Monday, July 28, 2014

Number One Sam, by Greg Pizzoli (ages 3-6)

Kids love racing against each other -- but how do we help them learn to have fun racing without hurting their friendships? It's a delicate line that kids, especially competitive ones, need to learn. Here's a book you'll love sharing with your kids, because it will make them laugh, but it will also help them think.
Number One Sam
Disney Hyperion, 2014
ages 3-6
Sam is the number one racer, always coming in first place. Just look how happy he is racing around the curves -- he's a guy that kids will love cheering on. I love Greg Pizzoli's artwork, full of dramatic lines and curves, but imbued with such bright, happy colors.


But one race day Sam's friend Maggie comes in first place, and Sam is devastated. "The night before the next race, Sam didn't sleep one wink." Little kids will know just how nervous he is. Sam works hard not to be a sore loser, and to do his best to win the next day.


Pizzoli throws a delightfully unexpected twist in the story--Sam is driving his best, passing all his friends and confident that he will win the race again. But, oh no!!!, he sees five adorable little chicks crossing the road.
"Sam could steer around the chicks,
but would the other racers see them in time?"
I can't wait to read this to little kids and see how they react to Sam's dilemma! Pizzoli creates a situation that kids will be able to relate to: how they can be competitive but also good friends. What makes this book so great is that it will help families share an experience and create conversations. And Pizzoli does this while keeping the story trimmed down to its essence: dynamic yet spare, easy to read yet captivating.

Just take a look at the Kirkus starred review of Number One Sam:
"No. 1 takes on a whole new meaning. Pizzoli’s story is a simple class act. Do the right thing—you can’t lose, ever. And most of the time, the right thing is no great philosophical conundrum but as clear as the checkered flag.
A polished work, from the words to the finish on the race cars."
Number one in my book. I'll be sharing this with our kindergarteners as we talk about what it means to be a friend.

If you like this story, you might enjoy checking out:


The review copy was kindly sent by the publishers, Disney Hyperion Books. If you make a purchase using the Amazon links on this site, a small portion goes to Great Kid Books. Thank you for your support.

©2014 Mary Ann Scheuer, Great Kid Books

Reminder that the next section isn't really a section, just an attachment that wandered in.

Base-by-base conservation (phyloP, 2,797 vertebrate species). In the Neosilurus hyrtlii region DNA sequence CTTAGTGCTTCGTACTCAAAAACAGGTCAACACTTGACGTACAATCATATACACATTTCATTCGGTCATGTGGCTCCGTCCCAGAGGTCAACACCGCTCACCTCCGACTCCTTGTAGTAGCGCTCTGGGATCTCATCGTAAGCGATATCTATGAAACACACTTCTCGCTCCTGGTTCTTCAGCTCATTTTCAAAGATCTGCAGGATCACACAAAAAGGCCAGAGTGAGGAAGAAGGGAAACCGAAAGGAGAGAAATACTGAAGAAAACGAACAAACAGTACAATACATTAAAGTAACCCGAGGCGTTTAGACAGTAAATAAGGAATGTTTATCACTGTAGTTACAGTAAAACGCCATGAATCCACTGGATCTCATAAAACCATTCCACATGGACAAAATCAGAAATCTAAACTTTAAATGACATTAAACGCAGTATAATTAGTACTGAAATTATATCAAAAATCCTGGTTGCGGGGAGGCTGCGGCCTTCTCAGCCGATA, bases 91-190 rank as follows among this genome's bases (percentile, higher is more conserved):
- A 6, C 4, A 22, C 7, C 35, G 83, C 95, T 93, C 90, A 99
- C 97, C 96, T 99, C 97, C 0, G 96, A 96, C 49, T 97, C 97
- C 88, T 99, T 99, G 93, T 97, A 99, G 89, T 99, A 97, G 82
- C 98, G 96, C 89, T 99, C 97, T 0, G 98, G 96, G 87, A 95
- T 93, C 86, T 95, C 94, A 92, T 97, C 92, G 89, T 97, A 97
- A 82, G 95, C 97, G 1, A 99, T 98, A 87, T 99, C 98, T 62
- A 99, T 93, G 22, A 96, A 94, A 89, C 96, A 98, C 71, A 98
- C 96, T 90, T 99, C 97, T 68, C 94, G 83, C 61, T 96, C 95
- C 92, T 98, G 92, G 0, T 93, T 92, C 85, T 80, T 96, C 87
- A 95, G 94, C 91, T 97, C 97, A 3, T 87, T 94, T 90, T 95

Sunday, July 27, 2014

Race Car Love for little (and big) kids: Metropolis II at LACMA

Do you know any kids who love, love, love race cars? I grew up with one -- my youngest brother loved race cars so much, his summer dream job in high school was working on the crew of a race car team. So this week, I'm sharing fabulous books for race car lovers--especially little kids whose eyes go wide at every fast car.

I'll start by sharing a video and experience--because books really are just one way to share an experience, to open kids' imaginations up wide, to create conversations. Chris Burden's Metropolis II is a room-size sculpture made of an intricate system of model cars and trains zooming through a maze of highways in a model city.
Metropolis II, by Chris Burden at LACMA
I tried taking pictures, too, but since the essence of this exhibit is how the cars ZOOM through the maze of freeways, a still picture just can't recreate the experience. Watch the video below, and let me know what you think.



Here's the museum's description (from the LACMA website):
"Steel beams form an eclectic grid interwoven with an elaborate system of 18 roadways, including one six lane freeway, and HO scale train tracks. Miniature cars speed through the city at 240 scale miles per hour; every hour, the equivalent of approximately 100,000 cars circulate through the dense network of buildings." 
If you want to learn more, check out this video and interview with the creator: Metropolis II, by Chris Burden.

Do you have any favorite things to do with race car loving kids? Every time we visit Disneyland, I insist that we go on Autotopia. Are there other video clips you would show to get kids thinking of all the things they could build or race?

I hope you enjoy the race car books I'll share this week. Come back tomorrow for more zooming fun!

©2014 Mary Ann Scheuer, Great Kid Books

Thursday, July 24, 2014

Sharing books with friends + summer magic